|A genuine web form|
My particular gripe today is web forms that ask for telephone numbers. The standard format for a phone number in the UK is something like '01793 765432' with a dialling code, a space, and the local number. Of course you don't type the space into your phone, but it is the correct format. Yet increasingly web forms are rejecting phone numbers with spaces in. Use one and you will get an error message pointing out the folly of your ways.
But here's the thing, and the reason why I bring up coding skills in the same breath. Once upon a time I used to write code in C, the programming language (in various variants) most used to write software for personal computers. In C there is a standard, built-in function that does a pretty simple, but occasionally useful thing. It takes a string of characters and returns that same string with the spaces removed. That's all it does. Frankly it's easy enough to write yourself, but it usually comes in the library of functions. Plain and simple. So guess what? If you have a form and put the text in it through this routine, you will get a phone number without spaces. No need to wrap the user on the knuckles for getting it right - simply change the format to the one you want.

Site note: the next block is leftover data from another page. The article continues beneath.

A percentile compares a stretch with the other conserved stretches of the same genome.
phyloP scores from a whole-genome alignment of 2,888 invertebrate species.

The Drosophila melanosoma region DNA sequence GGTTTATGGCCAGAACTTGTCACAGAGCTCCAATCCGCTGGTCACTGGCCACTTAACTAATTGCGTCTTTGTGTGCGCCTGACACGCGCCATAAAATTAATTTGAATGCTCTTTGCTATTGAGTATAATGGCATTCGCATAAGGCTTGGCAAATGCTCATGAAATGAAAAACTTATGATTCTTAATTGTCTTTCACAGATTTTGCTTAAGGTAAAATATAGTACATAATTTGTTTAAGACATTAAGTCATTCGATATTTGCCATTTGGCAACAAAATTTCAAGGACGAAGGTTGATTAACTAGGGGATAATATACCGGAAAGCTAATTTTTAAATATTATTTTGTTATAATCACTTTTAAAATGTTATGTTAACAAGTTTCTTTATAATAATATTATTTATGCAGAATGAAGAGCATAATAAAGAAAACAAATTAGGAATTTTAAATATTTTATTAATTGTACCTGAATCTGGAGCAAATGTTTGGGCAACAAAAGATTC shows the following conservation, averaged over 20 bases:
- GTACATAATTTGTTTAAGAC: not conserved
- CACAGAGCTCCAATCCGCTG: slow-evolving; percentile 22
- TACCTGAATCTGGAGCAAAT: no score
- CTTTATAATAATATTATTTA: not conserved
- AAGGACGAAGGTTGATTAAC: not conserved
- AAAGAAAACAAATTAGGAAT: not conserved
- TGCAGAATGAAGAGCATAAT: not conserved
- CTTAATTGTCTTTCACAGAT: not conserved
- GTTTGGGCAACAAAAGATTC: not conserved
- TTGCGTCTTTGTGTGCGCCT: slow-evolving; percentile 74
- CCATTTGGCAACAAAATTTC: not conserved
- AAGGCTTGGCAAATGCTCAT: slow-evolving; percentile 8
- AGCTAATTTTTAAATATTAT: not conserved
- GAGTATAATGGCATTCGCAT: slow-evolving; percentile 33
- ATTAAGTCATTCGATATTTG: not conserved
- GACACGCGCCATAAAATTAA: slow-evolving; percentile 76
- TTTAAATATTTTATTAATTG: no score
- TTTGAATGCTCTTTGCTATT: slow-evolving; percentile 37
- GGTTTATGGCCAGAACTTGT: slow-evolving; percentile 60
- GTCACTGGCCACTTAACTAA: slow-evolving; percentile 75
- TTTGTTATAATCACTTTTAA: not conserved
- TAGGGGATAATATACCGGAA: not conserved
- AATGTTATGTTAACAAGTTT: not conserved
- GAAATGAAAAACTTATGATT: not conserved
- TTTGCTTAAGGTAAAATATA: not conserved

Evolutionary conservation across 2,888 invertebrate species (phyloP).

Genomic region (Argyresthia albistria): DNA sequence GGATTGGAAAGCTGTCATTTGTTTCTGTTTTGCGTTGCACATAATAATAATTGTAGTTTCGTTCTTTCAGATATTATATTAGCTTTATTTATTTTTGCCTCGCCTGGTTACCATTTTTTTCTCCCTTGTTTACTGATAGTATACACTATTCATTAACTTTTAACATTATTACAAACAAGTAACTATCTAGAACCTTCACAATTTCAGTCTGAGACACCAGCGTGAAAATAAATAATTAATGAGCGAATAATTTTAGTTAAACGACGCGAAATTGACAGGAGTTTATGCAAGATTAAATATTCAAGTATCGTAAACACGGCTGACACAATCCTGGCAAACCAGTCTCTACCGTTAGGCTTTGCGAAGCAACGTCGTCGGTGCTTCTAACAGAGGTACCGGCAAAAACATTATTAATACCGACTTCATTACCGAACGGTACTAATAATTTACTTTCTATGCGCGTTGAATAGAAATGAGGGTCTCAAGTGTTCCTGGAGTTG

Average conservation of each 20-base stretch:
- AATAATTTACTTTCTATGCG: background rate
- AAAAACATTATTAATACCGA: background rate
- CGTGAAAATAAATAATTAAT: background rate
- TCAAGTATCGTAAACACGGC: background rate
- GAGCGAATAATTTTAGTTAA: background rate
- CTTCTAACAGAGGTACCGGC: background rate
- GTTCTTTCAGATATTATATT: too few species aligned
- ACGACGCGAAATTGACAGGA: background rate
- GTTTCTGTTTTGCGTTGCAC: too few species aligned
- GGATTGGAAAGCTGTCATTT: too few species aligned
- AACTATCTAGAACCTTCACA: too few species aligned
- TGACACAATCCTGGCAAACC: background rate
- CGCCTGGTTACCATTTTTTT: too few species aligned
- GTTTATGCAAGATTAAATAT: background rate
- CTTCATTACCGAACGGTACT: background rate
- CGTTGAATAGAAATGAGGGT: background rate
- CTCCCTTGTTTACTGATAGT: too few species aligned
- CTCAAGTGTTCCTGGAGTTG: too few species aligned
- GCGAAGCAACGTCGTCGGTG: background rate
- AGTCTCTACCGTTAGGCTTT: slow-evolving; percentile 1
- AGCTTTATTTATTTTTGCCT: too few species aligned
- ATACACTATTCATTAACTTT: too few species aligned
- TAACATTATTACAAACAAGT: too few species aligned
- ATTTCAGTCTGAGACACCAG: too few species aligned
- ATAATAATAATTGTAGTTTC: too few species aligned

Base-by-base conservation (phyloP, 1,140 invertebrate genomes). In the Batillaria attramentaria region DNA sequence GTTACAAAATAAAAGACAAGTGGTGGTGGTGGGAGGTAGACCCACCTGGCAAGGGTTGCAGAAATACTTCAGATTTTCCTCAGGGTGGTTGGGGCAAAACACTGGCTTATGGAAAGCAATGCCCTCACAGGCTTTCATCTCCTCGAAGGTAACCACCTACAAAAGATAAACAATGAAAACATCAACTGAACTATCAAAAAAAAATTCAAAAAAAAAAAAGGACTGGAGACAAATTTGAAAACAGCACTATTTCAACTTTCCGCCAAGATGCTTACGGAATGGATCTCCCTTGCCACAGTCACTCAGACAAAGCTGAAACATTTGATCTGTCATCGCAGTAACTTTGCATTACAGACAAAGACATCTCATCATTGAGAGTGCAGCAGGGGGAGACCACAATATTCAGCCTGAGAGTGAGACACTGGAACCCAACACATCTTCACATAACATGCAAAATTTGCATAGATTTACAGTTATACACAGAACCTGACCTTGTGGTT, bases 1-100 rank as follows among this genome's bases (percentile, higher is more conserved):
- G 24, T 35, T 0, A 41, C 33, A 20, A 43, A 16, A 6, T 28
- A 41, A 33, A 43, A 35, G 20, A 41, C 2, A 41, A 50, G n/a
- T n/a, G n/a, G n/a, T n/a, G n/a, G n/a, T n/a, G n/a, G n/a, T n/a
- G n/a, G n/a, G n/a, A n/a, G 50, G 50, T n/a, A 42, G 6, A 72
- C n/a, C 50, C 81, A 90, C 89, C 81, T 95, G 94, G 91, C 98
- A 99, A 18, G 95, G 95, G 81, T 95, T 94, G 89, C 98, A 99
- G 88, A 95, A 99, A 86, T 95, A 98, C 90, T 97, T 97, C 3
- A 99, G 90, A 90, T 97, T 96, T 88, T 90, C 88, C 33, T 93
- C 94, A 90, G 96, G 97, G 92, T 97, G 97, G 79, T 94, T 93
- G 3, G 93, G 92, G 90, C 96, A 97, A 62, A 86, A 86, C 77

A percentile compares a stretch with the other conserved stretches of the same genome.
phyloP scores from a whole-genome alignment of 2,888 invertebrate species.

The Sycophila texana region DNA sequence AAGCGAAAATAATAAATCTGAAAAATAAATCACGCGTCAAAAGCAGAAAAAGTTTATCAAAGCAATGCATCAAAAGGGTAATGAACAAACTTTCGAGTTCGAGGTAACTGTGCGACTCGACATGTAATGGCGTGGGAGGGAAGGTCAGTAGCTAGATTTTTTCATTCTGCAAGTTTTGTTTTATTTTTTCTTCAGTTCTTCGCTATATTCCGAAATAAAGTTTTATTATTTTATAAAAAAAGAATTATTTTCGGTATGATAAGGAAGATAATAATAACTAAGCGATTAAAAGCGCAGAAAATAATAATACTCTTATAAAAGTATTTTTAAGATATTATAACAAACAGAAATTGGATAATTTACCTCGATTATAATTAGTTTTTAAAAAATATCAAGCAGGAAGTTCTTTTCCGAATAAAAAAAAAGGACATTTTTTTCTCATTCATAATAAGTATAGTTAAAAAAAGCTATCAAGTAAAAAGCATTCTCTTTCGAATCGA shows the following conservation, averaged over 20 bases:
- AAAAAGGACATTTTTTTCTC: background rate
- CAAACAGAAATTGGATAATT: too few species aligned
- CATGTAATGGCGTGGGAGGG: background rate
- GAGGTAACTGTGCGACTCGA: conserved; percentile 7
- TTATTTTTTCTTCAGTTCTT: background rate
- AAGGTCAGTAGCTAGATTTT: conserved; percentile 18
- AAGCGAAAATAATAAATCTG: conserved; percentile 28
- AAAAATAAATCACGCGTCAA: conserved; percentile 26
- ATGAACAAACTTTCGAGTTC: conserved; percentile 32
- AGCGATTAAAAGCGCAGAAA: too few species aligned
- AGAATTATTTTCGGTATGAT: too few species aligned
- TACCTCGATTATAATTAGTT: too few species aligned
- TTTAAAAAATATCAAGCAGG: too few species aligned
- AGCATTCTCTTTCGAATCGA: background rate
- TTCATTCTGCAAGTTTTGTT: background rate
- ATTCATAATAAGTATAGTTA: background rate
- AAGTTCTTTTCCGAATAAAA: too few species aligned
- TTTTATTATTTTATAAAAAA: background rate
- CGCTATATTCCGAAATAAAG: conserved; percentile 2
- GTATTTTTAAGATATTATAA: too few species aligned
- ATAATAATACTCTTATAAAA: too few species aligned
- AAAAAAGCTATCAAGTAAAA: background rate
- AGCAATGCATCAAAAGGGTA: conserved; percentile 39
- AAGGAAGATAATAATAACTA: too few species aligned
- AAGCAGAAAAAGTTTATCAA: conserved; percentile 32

This is a fundamental of good user interface design. If you know what's wrong, don't complain, just fix it. If your programming can't cope with the input it's your fault, not the users.
Get your act together guys. This is pathetic.